The present study presents that healthy young subjects had increased alpha activity during TENS application. Furthermore, there was a gradual increase in alpha activity with increasing current intensity in healthy young subjects. However, there was no increase in the alpha activity during TENS application in the healthy elderly subjects. These findings are in accordance with the literature. Previous studies investigated the pain-related EEG responses and brains’ electrical activity during in response to changing of somatosensory stimulus intensity (Chen & Rappelsberger, 1994; Chang et al., 2003; Babiloni et al., 2006; Dowman, Rissacher & Schuckers, 2008; Egsgaard, Wang & Arendt-Nielsen, 2009; Nir et al., 2012; Tiemann et al., 2015; Li et al., 2016; Misra et al., 2017; Wang et al., 2019; Vuckovic et al., 2019). The effect of TENS which was somatosensory stimulus changes according to the intensity of the electrical stimulus (low/high-intensity stimulation) (Johnson, Oxberry & Simpson, 2008; Robb et al., 2008). Most of these studies reported that especially alpha frequency was influenced to changing of the intensity of pain perception (Le Pera et al., 2000; Chang et al., 2001, 2003; Babiloni et al., 2006; Egsgaard, Wang & Arendt-Nielsen, 2009; Tiemann et al., 2015; Li et al., 2016; Tu et al., 2016; Wang et al., 2019; Vuckovic et al., 2019). Previous studies suggested that alpha activity was associated with various sensory functions and was influenced by sensorial stimulation (Le Pera et al., 2000; Schürmann & Başar, 2001; Başar, 2012). In the literature, EEG-alpha oscillations indicated as a marker of the responsiveness of the central nervous system to sensory stimulation (Başar & Güntekin, 2012). Thalamic nuclei are the main determinants of alpha activity in the cortical brain. Activation of the thalamus triggers alpha activity (Klimesch, Sauseng & Hanslmayr, 2007). In addition, previous studies indicated that the alpha frequency had increased due to inhibition (Jensen & Mazaheri, 2010; Klimesch, 2011; Roux & Uhlhaas, 2014). Le Pera et al. (2000) suggested that the increase of alpha activity could be due to synchronization in the somatosensory area. Furthermore, this increase could be due to the decrease in cellular excitability and the function of pain suppression. According to Klimesch, Sauseng & Hanslmayr (2007) an increase in the amplitude of the alpha frequency (event-related synchronization/ERS) reflects inhibition processes and plays a role in the inhibitory control system. Brain electrical oscillations are controlled by neurotransmitters. The releasing of these neurotransmitters affects brain electrical activity. Therefore, both the thalamus and neurotransmitters are important for sensory processes. Pain sensation starts from nociceptive receptors and travels from the medulla spinalis to the thalamus by spinothalamic tracts. Finally, pain sensation travels to the somatosensory cortical area of the brain by the thalamocortical fibers. Therefore, the thalamus, thalamocortical fibers, spinothalamic tracts, and nociceptors are important structures in the transmission and perception of pain (Wickremaratchi & Llewelyn, 2006; Price, 2002). TENS is used commonly in chronic and acute pain conditions. There are effective mechanisms of TENS at the central nervous system level, peripheral nervous system level and receptor level. At the central nervous system level, TENS effects inhibitory systems. In the peripheral nervous system level, TENS reduces the conduction of the sensory information to the central nervous system by afferent fibers, thereby decreasing the excitability of nociceptors. At the receptor level, TENS increases the release of neurotransmitters such as serotonin and GABA, thereby activating inhibitory mechanisms. In summary, TENS reduces the excitability of both the central nervous system and the peripheral nervous system by activating inhibitory mechanisms, thereby reducing the perception of the nociceptive stimuli (i.e., TENS) or pain (Vance et al., 2014). In the present study, TENS was used as somatosensory stimuli. When the action mechanisms of TENS are investigated, it can be observed that inhibitor neurons played a role consistent with both the gate control theory and the endogenous opioid system theory. Inhibition was provided in the spinothalamic pathway by inhibitory neurons (Le Pera et al., 2000; Klimesch, Sauseng & Hanslmayr, 2007; Eti, 2007). Therefore, the spinothalamic pathway and thalamus are important in the inhibitory mechanism. The maximum alpha frequency peak which was one of the alpha activity indices reflects inhibition of neuronal activation (Klimesch, Sauseng & Hanslmayr, 2007; Bazanova & Vernon, 2014; Bazanova, Auer & Sapina, 2018). It can be inferred that the increase in alpha activity of the spontaneous EEG in response to TENS application is due to inhibition of neuronal activation and these inhibitory neurons taking part in the action mechanism of TENS. This may indicate that TENS is used as somatosensory stimuli and that both TENS and alpha frequency peak are related to the inhibitory processing. It can be assumed that TENS induces inhibition which increases alpha activity. Many studies reported age-related changes in thickness and volume of the gray matter and hyperintensities of the white matter (Haga et al., 2009; Raininko & Mattsson, 2010; Maudsley, Govind & Arheart, 2012; Hedden et al., 2016; Ding et al., 2016). The brain metabolites are associated with the neuronal metabolic activity, energy metabolism, neuronal integrity, and/or function of the neurotransmitters. It has been reported that the brain metabolite concentrations change along with aging (Grachev & Apkarian, 2001; Barker et al., 2010; Ding et al., 2016). These studies demonstrated a decrease in gray matter volume and the brain water content decreased along with aging. In addition, it was reported that increased total cranial cerebrospinal fluid volume along with aging. The brain metabolites (N-acetyl-aspartate and the fractional volume) decreased in the gray matter and some brain metabolites in cerebral white matter (choline, total creatine, and myoinositol) were increased along with aging (Grant et al., 1987; Chang et al., 1996; Leary et al., 2000; Brooks et al., 2001; Allen et al., 2005; Raininko & Mattsson, 2010; Maudsley, Govind & Arheart, 2012; Reyngoudt et al., 2012; Hedden et al., 2016). Decreased brain metabolites of the gray matter could be related to a decrease in neuronal volume, neuronal density or metabolic activity. Increased brain metabolites of the white matter are related to altered energy metabolism. Previous studies suggested that, along with aging, there was a reduction in the number of nerve cells in the brain and the number of receptors under the skin (Nalbant, 2008; Kalisch, Tegenthoff & Dinse, 2008; Skedung et al., 2018). Most of the studies showed that functional and structural changes in the nerve fibers, thalamus, and cortex occur with aging (Sato, Sato & Suzuki, 1985; Katzman, 1992; Verdú et al., 2000; Kemp et al., 2014). The decrease in alpha activity in elderly subjects compared to young subjects could be a result of the decrease in the number of nerve cells in the brain, a reduction in neuronal volume, number or metabolic activity, altered energy metabolism, and a change of the inhibition mechanism of the cortex, thalamus, and spinothalamic pathway that occurs with aging.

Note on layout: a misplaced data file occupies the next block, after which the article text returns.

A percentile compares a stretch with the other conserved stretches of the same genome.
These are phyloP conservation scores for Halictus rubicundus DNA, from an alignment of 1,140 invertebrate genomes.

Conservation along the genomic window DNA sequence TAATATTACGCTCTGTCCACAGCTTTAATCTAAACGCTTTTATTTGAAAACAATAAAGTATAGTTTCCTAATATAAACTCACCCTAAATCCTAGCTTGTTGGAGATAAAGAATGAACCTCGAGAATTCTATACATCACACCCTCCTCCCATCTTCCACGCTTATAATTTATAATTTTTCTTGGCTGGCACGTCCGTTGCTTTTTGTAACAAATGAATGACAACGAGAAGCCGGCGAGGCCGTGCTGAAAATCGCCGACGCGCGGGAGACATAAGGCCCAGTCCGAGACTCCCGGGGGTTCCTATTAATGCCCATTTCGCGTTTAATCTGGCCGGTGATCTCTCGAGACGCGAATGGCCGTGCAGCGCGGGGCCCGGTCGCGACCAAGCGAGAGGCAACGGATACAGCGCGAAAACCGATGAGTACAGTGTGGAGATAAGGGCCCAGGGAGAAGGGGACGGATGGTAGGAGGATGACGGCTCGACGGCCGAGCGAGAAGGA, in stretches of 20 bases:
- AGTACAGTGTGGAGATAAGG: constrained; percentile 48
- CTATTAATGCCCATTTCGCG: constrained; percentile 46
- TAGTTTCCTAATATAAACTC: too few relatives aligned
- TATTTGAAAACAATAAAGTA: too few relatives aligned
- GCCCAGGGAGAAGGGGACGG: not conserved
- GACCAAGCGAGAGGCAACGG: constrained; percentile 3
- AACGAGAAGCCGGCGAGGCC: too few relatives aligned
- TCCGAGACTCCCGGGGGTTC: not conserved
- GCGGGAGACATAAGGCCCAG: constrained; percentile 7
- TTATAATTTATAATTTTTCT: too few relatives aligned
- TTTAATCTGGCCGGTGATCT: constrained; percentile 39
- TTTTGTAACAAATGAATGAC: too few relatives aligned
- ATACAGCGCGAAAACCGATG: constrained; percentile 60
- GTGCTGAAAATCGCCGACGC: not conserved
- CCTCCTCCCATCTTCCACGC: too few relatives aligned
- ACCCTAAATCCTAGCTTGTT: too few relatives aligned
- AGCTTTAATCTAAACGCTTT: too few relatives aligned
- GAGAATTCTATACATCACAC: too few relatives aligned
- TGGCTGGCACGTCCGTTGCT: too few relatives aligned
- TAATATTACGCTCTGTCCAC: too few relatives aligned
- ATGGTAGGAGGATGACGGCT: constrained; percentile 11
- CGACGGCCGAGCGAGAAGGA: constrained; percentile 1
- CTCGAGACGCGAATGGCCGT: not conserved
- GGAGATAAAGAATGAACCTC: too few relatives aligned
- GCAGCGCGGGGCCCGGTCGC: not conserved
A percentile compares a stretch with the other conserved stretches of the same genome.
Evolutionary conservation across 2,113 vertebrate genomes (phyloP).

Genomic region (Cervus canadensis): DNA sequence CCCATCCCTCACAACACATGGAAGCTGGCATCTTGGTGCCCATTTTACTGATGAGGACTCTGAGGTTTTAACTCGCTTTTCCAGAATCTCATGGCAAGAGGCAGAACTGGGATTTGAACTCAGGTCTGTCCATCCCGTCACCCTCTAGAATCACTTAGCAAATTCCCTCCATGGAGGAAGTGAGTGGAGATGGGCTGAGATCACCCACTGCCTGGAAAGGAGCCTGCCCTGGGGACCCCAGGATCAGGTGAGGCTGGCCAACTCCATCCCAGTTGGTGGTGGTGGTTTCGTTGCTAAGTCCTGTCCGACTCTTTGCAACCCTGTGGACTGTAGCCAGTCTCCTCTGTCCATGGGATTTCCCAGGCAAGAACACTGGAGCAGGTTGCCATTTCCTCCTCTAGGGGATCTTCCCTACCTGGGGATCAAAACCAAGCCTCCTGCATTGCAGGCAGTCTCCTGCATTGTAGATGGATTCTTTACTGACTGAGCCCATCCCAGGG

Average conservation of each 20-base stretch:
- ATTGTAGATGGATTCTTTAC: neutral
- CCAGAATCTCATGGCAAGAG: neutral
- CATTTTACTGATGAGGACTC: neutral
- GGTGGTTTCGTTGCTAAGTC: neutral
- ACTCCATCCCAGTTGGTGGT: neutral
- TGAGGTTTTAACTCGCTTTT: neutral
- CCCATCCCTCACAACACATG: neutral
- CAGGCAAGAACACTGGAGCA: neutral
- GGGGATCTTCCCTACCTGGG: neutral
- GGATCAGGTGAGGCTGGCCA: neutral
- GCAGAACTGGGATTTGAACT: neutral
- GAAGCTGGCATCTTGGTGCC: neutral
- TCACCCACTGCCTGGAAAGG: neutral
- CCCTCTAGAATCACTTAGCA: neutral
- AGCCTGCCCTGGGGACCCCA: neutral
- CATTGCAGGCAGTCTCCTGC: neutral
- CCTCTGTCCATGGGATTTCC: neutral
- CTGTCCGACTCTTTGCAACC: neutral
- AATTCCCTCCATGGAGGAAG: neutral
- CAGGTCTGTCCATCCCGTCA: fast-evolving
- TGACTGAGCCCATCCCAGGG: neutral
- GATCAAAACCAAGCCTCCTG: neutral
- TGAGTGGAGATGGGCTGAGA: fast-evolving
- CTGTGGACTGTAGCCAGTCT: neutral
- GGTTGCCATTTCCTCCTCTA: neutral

In the present study, the alpha activity of the occipital and parietal locations was higher in comparison with other locations in healthy young subjects. The present study confirmed the results of previous studies. These earlier studies demonstrated that spontaneous EEG alpha activity is the major rhythm of the posterior cortical areas in healthy individuals and that alpha activity is especially dominant in the occipital region (Başar et al., 1997; Yordanova, Kolev & Başar, 1998). Furthermore, both lesion and fMRI studies have shown that some cortical regions play a role in both the processing and perception of the somatosensory stimuli. These cortical areas were the primary somatosensory, secondary somatosensory, and posterior parietal cortical areas (Price, 2002; Porro et al., 2002).